Campbell's new "Real Real Life" ad campaign got people talking with its commercial featuring two gay dads feeding soup to their son, but to me, there is nothing complicated about that particular spot. It just makes me feel good.
No, there is a Campbell's commercial that brings up feelings that are much more complex and uncomfortable. It's called "Phones" — have you seen it?
In it, a couple sits and eats dinner together at a little kitchen table, staring intently at their separate smartphones. "Nothing like a good, quick meal to bring two people together," says the voiceover, promoting Campbell's Skillet Sauces. As the commercial ends, the woman rubs her foot against her partner's foot under the table, their faces reflecting the glow of their phones. This is their only interaction.
My first reaction to this commercial was disgust. There is something deeply upsetting, even repulsive, about seeing two people who love each other sitting together and interacting with their devices instead of each other. Yet it happens every day in my own household: My husband and I in the same room, sitting a few feet from each other, looking at our phones or computers instead of each other.
Seeing the mirror turned on myself was disturbing — and then a bit thrilling. Maybe you have managed to totally ban technology from your dinner table and your shared time with loved ones, in which case, you have my deepest admiration. But for those of us floating in a sea of ambivalence about sharing family time with our phones, social media, and the Internet, life is full of guilt and uncertainty. Our culture says it's all or nothing, especially when it comes to family dinner. Either you are all present, interacting and far away from your phone, or you might as well be alone. Seeing an on-screen representation of that vast in-between space — where my husband and I share a giggle over a funny hamster video while sitting on the couch together, where I text with a faraway friend while across the room my husband reads Instagram comments from other faraway friends, where he stops eating dinner for a minute to Google the name of that actor that has been bugging us all night — feels startling and freeing.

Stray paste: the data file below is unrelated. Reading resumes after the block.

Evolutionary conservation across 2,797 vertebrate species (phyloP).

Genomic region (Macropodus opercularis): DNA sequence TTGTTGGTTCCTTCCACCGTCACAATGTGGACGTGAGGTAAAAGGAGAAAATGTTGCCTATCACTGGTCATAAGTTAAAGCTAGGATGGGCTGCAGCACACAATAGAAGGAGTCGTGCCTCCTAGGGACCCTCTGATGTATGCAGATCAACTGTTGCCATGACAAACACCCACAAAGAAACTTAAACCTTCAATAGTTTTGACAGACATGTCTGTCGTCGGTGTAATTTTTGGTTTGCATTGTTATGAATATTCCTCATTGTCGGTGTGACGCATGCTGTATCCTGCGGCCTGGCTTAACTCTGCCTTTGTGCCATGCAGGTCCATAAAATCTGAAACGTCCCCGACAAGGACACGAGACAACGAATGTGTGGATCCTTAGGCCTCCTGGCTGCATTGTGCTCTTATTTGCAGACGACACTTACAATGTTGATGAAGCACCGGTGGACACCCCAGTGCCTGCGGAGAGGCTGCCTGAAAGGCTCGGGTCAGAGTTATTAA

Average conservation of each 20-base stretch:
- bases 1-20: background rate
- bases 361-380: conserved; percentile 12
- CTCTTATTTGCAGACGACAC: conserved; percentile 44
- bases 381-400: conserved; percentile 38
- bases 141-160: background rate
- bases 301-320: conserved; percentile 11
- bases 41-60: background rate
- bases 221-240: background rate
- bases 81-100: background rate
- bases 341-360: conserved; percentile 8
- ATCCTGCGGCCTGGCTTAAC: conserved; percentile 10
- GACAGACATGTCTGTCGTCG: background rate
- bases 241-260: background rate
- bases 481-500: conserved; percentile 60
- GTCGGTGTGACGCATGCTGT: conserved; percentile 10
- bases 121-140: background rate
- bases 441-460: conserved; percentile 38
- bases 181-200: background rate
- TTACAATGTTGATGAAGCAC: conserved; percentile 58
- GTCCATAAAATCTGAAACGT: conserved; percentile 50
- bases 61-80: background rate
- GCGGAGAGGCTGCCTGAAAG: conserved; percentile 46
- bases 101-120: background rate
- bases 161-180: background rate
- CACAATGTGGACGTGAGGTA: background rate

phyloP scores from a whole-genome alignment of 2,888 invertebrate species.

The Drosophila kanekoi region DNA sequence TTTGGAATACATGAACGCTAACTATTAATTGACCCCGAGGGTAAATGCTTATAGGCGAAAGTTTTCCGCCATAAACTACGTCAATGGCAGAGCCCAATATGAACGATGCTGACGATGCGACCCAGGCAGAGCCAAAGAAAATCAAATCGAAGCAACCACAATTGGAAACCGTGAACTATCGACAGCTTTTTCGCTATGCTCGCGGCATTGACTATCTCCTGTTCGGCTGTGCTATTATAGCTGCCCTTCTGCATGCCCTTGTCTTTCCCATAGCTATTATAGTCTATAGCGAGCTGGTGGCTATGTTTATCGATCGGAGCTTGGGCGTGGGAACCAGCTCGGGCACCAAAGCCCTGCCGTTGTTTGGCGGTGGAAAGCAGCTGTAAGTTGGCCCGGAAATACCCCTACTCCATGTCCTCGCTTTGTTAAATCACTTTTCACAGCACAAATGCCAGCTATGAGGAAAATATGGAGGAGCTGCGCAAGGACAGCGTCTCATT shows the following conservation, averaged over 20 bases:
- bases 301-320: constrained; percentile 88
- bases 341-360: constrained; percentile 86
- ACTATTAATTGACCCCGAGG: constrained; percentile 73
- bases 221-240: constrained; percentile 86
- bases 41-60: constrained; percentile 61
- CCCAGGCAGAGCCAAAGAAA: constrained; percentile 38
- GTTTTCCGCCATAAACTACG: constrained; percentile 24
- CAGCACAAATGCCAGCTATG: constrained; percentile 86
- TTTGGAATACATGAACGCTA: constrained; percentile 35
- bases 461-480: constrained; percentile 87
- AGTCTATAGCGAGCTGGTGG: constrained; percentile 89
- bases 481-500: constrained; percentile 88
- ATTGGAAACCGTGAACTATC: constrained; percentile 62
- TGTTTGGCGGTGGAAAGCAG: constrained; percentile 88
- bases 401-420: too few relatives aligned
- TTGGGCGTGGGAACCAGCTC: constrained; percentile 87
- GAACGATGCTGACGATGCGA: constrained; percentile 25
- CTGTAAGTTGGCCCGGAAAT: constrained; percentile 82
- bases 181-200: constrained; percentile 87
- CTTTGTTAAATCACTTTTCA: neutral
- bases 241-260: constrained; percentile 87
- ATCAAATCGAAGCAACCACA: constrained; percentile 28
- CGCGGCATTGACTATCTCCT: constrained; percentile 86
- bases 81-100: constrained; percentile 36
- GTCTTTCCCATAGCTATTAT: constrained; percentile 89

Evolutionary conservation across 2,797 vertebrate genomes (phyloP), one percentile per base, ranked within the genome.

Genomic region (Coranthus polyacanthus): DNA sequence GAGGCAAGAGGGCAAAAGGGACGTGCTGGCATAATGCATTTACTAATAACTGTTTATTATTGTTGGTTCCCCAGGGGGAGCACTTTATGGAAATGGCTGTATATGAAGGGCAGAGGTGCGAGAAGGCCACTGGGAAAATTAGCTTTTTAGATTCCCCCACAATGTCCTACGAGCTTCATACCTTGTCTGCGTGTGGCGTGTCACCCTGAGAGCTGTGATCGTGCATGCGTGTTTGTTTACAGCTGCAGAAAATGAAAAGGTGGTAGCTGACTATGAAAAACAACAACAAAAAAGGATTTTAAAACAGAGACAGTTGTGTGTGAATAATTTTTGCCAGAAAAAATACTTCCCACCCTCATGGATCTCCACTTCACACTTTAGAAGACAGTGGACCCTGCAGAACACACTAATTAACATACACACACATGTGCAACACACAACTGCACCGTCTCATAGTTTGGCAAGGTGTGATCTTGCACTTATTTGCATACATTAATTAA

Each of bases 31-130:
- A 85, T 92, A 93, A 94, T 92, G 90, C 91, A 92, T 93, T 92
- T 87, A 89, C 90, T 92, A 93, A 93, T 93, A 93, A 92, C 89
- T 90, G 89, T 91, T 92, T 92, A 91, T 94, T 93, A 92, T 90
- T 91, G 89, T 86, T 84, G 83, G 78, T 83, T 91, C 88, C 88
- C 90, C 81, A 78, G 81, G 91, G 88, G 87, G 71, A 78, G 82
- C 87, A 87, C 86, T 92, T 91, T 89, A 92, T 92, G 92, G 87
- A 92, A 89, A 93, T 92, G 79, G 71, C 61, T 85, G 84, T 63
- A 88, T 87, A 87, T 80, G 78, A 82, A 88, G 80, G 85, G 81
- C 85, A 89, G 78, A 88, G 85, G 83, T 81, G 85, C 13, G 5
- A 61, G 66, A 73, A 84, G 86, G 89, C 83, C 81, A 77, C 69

Let me be clear: I don't like phones at the dinner table as a general rule. The together-with-our-technology moments in my household have dropped off since we had a kid, who is almost always more fun to watch than a screen, and I think we're happier for it. But I believe family dinner should be whatever works for you and your family, and that having a phone at the table doesn't automatically negate the quality of your time spent together. Instead of feeling guilty about all the ways our own family dinners don't measure up, we should be having more conversations about all the less-than-perfect ways we spend time with loved ones as we navigate the unfamiliar terrain of our constantly connected lives. Let's all acknowledge we don't really know what we are doing when it comes to sharing life, loved ones, and dinnertime with technology. It's time to stop judging and learn a little something from each other.
Let's start here: How do you handle phones, tablets, and other technology at the table in your family?